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We’re covering the steps to approval in the U.S. for Pfizer’s vaccine, a landmark stimulus deal for the E.U. and the Nigerian farmers caught between Boko Haram and the authorities.
An F.D.A. panel gives Pfizer’s vaccine the green light
Pfizer’s coronavirus vaccine on Thursday passed a critical milestone on the path to approval in the United States, as a panel of experts formally recommended that the Food and Drug Administration authorize it. With rare exceptions, the F.D.A. follows the advice of its advisory panels.
The agency is likely to grant an emergency-use authorization within days, prioritizing health care workers and nursing home residents to begin receiving the first shots early next week.
This formal blessing may help the nation to slow the spread of the virus just as infections and deaths are surging, reaching a record of more than 3,000 daily deaths on Wednesday. More Americans died of Covid-19 Wednesday than were killed on Sept. 11 or in the Pearl Harbor attack.
Next steps: Within 24 hours of the vaccine’s being cleared by the F.D.A., an initial shipment of 6.4 million doses will leave warehouses to vaccinate more than three million people across the country.
Here are the latest updates and maps of the pandemic.
In other developments:
The French government said it would delay relaxing some Covid-19 lockdown restrictions, including pushing back the reopening of theaters and museums, because rates of new cases were not falling as fast as expected.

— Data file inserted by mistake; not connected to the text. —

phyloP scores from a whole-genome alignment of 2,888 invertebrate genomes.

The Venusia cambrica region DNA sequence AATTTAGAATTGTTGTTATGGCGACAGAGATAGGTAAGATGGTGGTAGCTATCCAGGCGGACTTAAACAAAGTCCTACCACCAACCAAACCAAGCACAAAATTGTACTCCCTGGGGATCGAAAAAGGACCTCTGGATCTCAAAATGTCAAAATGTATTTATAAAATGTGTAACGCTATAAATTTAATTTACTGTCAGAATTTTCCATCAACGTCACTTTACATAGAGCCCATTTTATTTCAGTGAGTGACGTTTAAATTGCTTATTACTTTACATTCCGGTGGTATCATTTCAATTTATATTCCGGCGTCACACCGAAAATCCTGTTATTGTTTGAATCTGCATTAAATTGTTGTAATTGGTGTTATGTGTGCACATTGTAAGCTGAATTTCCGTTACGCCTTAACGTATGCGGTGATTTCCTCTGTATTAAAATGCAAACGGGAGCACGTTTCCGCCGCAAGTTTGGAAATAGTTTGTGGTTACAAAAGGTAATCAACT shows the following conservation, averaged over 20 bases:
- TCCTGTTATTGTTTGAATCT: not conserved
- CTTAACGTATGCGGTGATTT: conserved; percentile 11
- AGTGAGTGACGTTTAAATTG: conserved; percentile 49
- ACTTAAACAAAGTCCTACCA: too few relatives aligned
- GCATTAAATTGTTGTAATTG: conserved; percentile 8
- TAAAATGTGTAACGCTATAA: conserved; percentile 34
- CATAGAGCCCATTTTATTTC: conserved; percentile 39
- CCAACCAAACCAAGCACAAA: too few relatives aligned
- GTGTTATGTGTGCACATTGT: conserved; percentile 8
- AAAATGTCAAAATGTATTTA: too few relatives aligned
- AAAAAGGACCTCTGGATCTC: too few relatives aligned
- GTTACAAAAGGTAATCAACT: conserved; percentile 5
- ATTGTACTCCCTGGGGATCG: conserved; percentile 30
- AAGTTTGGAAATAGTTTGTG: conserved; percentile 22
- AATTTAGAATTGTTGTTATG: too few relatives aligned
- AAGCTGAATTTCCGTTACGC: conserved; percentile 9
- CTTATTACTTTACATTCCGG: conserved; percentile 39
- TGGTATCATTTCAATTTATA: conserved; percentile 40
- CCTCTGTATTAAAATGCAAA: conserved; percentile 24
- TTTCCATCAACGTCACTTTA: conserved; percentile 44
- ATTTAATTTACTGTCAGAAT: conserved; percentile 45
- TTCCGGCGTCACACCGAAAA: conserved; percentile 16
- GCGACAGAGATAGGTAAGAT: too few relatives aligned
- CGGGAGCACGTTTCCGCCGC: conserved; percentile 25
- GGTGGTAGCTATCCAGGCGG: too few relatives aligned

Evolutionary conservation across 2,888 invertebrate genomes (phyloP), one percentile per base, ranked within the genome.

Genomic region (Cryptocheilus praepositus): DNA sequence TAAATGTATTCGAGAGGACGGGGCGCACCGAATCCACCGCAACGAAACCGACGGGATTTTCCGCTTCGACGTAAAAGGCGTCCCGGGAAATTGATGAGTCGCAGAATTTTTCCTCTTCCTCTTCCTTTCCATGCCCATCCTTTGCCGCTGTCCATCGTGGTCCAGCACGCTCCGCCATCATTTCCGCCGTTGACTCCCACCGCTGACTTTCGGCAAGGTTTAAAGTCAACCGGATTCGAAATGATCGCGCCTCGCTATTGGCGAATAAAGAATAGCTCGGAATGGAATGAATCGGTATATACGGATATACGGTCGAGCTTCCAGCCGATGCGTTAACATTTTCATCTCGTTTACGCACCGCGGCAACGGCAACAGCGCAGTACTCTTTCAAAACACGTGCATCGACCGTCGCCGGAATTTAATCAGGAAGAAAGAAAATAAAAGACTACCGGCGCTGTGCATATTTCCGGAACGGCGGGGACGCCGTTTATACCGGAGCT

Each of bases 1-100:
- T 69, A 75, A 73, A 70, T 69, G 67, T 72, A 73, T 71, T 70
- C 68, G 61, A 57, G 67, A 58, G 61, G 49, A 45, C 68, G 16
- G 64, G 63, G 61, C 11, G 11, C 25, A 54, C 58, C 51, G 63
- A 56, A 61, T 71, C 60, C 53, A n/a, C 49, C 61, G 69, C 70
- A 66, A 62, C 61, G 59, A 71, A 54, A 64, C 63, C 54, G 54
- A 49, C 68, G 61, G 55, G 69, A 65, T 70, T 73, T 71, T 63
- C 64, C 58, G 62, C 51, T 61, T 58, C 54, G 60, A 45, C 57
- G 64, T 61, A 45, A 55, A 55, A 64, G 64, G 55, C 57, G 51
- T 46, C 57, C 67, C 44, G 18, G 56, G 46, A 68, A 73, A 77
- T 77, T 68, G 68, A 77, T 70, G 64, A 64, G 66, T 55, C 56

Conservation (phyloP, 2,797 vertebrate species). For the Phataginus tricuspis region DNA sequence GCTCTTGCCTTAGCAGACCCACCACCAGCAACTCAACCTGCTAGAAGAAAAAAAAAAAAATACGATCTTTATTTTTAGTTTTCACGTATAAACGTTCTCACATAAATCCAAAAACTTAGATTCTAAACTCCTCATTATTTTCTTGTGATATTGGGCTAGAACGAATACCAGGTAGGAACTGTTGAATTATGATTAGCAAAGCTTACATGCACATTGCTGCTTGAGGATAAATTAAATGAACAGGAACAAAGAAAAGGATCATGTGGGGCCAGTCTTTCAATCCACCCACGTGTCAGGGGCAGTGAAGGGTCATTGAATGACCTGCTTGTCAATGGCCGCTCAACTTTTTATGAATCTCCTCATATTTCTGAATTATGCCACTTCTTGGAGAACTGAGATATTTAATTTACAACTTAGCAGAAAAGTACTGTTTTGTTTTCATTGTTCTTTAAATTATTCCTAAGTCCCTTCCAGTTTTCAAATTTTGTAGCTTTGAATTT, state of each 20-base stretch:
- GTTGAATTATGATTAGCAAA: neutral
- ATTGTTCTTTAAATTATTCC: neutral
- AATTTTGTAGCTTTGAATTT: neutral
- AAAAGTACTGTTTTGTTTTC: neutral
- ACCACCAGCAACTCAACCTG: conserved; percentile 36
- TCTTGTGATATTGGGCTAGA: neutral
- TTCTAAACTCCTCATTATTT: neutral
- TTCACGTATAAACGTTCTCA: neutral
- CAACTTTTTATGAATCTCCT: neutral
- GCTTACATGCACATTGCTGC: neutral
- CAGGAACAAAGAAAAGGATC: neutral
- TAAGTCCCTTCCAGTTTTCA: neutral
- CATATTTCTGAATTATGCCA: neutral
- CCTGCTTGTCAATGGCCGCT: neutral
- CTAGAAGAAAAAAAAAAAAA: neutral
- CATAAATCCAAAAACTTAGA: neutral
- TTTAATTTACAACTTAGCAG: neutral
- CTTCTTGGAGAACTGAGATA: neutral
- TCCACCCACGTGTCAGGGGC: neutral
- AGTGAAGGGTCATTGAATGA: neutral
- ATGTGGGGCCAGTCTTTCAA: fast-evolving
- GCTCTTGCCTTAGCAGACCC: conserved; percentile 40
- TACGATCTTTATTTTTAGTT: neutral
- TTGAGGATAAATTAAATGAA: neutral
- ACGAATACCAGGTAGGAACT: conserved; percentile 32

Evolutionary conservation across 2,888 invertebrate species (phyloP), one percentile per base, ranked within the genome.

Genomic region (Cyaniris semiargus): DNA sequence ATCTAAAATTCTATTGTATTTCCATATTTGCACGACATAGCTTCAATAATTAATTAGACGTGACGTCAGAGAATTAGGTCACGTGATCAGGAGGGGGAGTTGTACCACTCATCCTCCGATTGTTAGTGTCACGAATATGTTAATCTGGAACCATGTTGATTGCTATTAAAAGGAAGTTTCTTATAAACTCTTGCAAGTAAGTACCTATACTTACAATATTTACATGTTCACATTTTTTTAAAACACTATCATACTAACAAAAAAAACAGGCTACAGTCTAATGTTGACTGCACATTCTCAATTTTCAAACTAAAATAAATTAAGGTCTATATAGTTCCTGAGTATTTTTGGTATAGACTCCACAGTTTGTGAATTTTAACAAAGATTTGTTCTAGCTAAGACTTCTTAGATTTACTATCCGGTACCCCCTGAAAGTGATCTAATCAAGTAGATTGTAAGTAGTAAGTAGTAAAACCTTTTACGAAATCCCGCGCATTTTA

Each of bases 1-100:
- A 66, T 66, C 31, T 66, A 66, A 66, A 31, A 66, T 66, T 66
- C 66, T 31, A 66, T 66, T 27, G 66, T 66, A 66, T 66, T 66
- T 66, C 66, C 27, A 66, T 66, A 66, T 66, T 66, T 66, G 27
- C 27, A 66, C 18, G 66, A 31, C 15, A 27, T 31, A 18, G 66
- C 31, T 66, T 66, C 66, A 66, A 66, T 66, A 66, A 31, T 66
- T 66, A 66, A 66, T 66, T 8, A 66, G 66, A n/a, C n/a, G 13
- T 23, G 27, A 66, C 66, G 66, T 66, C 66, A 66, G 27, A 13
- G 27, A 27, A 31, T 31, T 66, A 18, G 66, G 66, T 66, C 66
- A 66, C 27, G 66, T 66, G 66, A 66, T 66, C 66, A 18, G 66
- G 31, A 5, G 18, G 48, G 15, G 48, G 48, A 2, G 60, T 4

The European Medicines Agency, the European Union’s top drug regulator, whose approval is necessary for countries in the bloc to begin rolling out the coronavirus vaccine, has begun an investigation after it was hit by a cyberattack.
Wealthy nations representing 14 percent of the global population have bought over 50 percent of promising coronavirus vaccines, prompting accusations that they are hoarding vaccines to the detriment of less developed countries.
The compromise will still tie the funding to rule-of-law standards, such as an independent judiciary and transparency in spending, two principles that have weakened under Hungary and Poland’s illiberal governments, but it watered down these measures.
Brexit: With little movement on Brexit trade negotiations, the European Commission on Wednesday published no-deal contingency measures that aim to prevent chaos on Jan. 1. Britain and the E.U. have until Sunday to strike a deal on the country’s departure from the bloc.
Boris Johnson: As a newspaper reporter decades ago, the British prime minister made enemies of officials in Brussels with inflammatory, and not always accurate, anti-Europe articles. Now, those same officials may determine his political fate.
The dozens of farmers slaughtered by Boko Haram
Just over a week ago, more than 70 subsistence farmers from Zabarmari, a village in northeastern Nigeria, were executed by Boko Haram militants, who accused the agricultural workers of betraying them and reporting the fighters’ presence to the Nigerian Army.
People in rural areas of northeastern Nigeria, Africa’s most populous country, have largely been left at the mercy of Boko Haram by a government whose security forces have mainly retreated from the countryside to protected garrison towns.
Villagers have been caught in a deadly Catch-22, in which reporting the militants runs the risk of gruesome reprisals, while staying silent may incur the wrath of the Nigerian military, which has been accused of routinely shooting villagers dead and burning down their houses during raids.
Quote: “Everything is shattered now,” said Ibrahim Abubakar. Four of his friends were beheaded, he said.
If you have 9 minutes, this is worth it
Are cities a safe place to live during a pandemic?